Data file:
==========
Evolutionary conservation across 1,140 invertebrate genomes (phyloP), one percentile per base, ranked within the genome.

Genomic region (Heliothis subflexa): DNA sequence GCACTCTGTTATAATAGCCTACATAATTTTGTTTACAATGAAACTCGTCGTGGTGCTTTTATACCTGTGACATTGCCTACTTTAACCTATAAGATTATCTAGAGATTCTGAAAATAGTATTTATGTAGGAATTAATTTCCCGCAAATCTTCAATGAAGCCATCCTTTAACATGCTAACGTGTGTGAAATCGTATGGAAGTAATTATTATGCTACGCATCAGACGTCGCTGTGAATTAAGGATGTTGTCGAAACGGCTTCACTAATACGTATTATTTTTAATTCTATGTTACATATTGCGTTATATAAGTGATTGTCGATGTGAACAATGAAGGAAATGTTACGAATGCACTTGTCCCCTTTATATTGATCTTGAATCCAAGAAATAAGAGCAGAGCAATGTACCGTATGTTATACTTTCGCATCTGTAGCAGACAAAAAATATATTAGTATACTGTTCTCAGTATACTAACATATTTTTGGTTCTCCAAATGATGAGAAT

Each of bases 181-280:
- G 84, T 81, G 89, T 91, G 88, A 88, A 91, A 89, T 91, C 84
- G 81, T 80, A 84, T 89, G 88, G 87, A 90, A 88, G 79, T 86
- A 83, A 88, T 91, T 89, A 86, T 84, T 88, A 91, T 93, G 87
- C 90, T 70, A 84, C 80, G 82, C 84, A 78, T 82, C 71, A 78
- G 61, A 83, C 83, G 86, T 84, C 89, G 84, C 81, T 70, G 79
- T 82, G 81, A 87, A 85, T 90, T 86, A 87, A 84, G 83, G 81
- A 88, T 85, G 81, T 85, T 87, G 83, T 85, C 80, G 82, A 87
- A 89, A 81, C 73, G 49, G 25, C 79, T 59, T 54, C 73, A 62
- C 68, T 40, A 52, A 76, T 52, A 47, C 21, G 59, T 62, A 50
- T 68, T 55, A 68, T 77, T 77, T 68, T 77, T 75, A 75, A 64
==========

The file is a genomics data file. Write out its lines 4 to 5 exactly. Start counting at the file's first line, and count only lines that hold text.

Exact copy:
- G 84, T 81, G 89, T 91, G 88, A 88, A 91, A 89, T 91, C 84
- G 81, T 80, A 84, T 89, G 88, G 87, A 90, A 88, G 79, T 86